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fourth round review by IM Elisabeth Paehtz
IMG 3889The quarterfinal was one of the most crucial rounds of this tournament. With Humpy Koneru and Anna Muzychuk the last two top favorites had to leave the tournament.

However this I would not even consider the only surprise of that round. The last remaining Russian hope Natalia Pogonina managed to strike back with black pieces in her classical game and eventually kicked out the last and by-the-way her third Chinese "victim" of this championship - Zhao Xue.

The only girl which escaped the tiebreak was Harika Dronavalli from India who was able to beat her opponent, and so far one of the biggest phenomenons of this tournament, Meri Arabidze from Georgia.

There is only one girl of the top 15 remaining in this tournament - Marya Muzychuk - the younger sister of Anna. She had the toughest pairing of this round, facing Indian top seed Humpy "the unbeatable" Koneru, who won up to that moment, frankly speaking, all her games in a very convincing manner!

Resetting the mindset
 MG 4728 idThe top seed Humpy Koneru is eliminated from the championship after tactical mishap in the rapid games. Natalija Pogonina exceded her own expectations to keep the Russian hopes alive. Pia Cramling continued to terrorize the young stars, knocking-out the 3rd-seed Anna Muzychuk.

Curiously, elo favorites went down in all three tie-breaks of the day. Grandmaster Evgeny Miroshnichenko brings you the details.

Humpy Koneru - Mariya Muzychuk

"It was a weird match to be honest, because in both classical and both rapid games it looked like Koneru is dominating, she was outplaying Masha practically from every position.

But when it came to tactics, meaning in both today's rapids, it was unbelievable. Same as in the first classical game.

Pia Cramling: I just forgot that I should play solid
IMG 5215Pia Cramling eliminated the higher-rated Anna Muzychuk after the tie-breaks and qualified for the Semifinals. FIDE Press Officer interviewed Cramling after the match.

Anastasia Karlovich: Dear chess friends, we are welcoming Pia Cramling in our press center, who has just outplayed Anna Muzychuk in the tie-breaks. Congratulations, Pia, it was a very interesting tie-break. Please tell us about your rapid games?

Pia Cramling: In the first game I was very worried. My opponent had better after the opening. She could make strike directly but she played c4, and I made Be6 move, probably I should have taken Bf5 and go Ne6 directly. I let her get the chance to triple on f file. Then afterwards, when I let her take on f7, I think I had a little compensation. I played Rd8, and push my d-pawn and I had a good knight. But of course I was very lucky that I could win. Of course she had a pawn up. But somehow my king was in a game, and I had more time. The game has changed completely.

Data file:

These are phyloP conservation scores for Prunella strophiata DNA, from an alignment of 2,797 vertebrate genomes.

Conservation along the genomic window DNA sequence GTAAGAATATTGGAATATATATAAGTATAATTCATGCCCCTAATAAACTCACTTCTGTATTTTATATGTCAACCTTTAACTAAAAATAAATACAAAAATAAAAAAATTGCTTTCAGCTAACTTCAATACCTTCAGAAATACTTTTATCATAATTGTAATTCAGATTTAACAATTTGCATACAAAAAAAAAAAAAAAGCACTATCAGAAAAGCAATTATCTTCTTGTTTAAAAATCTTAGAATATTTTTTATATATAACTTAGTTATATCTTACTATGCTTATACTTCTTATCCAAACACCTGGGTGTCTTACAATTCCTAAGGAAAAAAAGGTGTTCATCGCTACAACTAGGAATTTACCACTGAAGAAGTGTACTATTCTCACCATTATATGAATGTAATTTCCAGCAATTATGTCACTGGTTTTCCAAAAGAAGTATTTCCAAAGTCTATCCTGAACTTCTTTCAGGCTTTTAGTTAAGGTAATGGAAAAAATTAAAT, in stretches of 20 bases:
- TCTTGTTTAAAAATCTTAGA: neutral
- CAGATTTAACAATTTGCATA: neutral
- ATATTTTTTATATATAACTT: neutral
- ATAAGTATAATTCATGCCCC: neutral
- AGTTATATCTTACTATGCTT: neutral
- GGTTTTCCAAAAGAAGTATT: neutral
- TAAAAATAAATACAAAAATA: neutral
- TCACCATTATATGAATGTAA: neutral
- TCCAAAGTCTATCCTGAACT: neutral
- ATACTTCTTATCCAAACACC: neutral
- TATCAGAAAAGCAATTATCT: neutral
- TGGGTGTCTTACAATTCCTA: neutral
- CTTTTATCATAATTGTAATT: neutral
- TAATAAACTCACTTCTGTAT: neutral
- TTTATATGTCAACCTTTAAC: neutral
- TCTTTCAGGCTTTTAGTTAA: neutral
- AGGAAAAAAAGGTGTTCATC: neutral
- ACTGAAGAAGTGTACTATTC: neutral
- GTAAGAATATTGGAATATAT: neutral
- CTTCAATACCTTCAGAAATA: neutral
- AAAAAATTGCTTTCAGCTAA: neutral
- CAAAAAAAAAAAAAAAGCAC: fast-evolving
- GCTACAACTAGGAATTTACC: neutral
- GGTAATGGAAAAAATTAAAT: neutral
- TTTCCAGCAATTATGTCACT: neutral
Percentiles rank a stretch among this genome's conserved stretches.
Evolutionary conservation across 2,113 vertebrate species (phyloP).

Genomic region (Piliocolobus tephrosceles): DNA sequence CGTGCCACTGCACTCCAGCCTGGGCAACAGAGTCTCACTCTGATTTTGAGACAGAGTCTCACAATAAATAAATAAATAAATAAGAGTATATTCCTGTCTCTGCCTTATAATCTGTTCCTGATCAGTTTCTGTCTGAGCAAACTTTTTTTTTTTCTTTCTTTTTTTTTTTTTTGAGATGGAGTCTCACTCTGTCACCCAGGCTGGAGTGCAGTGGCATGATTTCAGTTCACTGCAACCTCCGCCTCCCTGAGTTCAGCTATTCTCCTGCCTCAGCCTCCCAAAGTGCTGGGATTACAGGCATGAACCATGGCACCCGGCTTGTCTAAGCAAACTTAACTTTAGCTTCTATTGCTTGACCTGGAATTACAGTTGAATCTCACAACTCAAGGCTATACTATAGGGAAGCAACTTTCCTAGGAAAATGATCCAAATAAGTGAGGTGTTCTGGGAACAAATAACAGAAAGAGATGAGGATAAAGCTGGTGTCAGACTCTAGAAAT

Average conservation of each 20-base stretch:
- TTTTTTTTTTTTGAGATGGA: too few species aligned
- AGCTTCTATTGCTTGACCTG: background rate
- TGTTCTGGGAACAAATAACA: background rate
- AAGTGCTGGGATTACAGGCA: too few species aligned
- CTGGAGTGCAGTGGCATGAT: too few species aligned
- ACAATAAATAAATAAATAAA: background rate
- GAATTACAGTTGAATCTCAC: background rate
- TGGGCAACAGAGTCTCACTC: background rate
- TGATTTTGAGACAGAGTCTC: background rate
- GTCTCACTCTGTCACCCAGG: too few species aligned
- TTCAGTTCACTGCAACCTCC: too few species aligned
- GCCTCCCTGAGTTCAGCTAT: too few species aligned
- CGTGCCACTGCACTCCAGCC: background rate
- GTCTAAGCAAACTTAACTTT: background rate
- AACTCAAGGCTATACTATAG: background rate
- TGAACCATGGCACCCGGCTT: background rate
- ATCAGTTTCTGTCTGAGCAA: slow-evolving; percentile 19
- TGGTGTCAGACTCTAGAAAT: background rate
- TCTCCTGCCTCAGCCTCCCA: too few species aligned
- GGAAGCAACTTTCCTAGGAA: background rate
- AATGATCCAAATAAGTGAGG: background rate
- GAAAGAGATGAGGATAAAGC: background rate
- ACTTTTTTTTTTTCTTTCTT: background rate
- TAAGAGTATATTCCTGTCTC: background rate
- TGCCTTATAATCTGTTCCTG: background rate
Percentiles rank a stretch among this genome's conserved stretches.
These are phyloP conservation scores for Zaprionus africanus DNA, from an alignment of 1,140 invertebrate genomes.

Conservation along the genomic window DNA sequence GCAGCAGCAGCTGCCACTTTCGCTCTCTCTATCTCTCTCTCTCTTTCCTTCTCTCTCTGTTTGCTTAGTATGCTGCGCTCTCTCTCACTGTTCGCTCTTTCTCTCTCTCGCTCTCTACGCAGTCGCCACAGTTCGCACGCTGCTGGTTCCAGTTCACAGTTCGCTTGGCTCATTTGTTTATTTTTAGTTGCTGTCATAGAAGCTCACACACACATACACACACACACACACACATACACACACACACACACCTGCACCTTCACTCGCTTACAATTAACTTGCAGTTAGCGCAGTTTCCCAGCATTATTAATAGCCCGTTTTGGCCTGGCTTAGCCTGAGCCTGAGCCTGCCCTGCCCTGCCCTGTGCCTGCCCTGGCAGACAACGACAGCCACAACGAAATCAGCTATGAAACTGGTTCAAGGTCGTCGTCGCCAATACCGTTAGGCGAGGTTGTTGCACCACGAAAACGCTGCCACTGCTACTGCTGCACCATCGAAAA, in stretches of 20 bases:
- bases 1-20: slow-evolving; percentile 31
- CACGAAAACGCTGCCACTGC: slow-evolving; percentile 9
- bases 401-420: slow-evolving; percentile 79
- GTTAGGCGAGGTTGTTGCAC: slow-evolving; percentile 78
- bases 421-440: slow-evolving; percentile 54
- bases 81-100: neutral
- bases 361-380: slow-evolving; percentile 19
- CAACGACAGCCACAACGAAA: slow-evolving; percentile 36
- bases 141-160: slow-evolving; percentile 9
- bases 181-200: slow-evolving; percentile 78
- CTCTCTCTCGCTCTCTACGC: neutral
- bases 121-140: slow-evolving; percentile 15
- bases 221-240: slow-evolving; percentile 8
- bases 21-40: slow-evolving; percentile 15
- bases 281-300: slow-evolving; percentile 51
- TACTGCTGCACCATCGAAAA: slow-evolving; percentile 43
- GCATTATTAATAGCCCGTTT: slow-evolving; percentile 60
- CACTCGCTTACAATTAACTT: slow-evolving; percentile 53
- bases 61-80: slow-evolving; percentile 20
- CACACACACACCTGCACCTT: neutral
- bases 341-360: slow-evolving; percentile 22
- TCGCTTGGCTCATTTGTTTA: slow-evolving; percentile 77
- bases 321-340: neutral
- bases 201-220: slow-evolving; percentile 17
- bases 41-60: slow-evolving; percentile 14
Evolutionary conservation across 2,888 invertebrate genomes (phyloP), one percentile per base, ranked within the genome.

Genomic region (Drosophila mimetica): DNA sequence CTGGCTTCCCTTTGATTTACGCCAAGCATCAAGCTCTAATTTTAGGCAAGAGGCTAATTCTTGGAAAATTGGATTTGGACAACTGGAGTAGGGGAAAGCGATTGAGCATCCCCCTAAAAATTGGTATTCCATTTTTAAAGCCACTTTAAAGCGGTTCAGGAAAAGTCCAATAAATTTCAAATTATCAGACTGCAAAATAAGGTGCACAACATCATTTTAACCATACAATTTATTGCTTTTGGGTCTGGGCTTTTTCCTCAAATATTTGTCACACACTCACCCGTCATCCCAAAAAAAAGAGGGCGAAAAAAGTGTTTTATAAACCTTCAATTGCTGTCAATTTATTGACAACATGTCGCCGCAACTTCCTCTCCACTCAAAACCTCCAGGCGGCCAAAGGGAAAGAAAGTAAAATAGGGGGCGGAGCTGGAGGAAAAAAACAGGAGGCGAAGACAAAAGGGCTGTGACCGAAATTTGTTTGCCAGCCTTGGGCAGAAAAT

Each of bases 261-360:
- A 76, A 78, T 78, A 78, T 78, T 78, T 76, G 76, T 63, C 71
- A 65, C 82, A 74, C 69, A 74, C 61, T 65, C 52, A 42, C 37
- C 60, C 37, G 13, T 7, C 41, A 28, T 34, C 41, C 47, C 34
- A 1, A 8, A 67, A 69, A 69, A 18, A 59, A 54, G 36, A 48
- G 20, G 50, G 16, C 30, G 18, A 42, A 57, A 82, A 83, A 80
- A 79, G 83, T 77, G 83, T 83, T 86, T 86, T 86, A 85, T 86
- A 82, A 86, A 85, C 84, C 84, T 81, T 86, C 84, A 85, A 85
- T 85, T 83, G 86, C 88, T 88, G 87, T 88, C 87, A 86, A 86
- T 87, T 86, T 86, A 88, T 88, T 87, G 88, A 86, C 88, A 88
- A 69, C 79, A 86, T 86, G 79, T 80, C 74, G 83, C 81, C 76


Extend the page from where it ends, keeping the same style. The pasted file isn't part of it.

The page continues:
The pairs of the semifinalists determined at the Women's World Championship in Sochi
wcc 04 24The tie-breaks of the Women's World Chess Championship were played in SCC Galactica (Sochi, Krasnaya Polyana) on March 28. Six players returned to the venue to determine the semifinalists in rapid and blitz games.

Natalia Pogonina (Russia) once again used the Benko gambit against Zhao Xue (China). Yesterday this opening allowed her to come back after the first game loss, today it gave her a comfortable lead on tie-break.

Zhao Xue did not prepare any improvement, and Black got a good game. In the subsequent maneuvering struggle White played imprecisely. Black pieces broke into the enemy camp, and Pogonina won a piece with a little combination, securing the match lead.

A blitz tournament for children was held at the Women's World Championship
IMG 5236A traditional blitz tournament for children of Sochi Olympic Sports School #11 was organized in the SCC Galactica on March 28.

Alexander Tkachev, tournament director of the World Championship, showed his territory to the guests. There was a standard program – playing hall, RCF Chess Museum exposition, press center, and it all made kids very excited.

They even organized an improvised press-conference, interviewing Alisa Demchenko, one of the strongest players of the school. A boy who acted as a host of the press-conference was asked whom he considers the best chess journalist. Without hesitation he named Mark Glukhovsky, the former chief editor of 64-Chess Review. The press-conference went on flawlessly and was followed by a blitz tournament.

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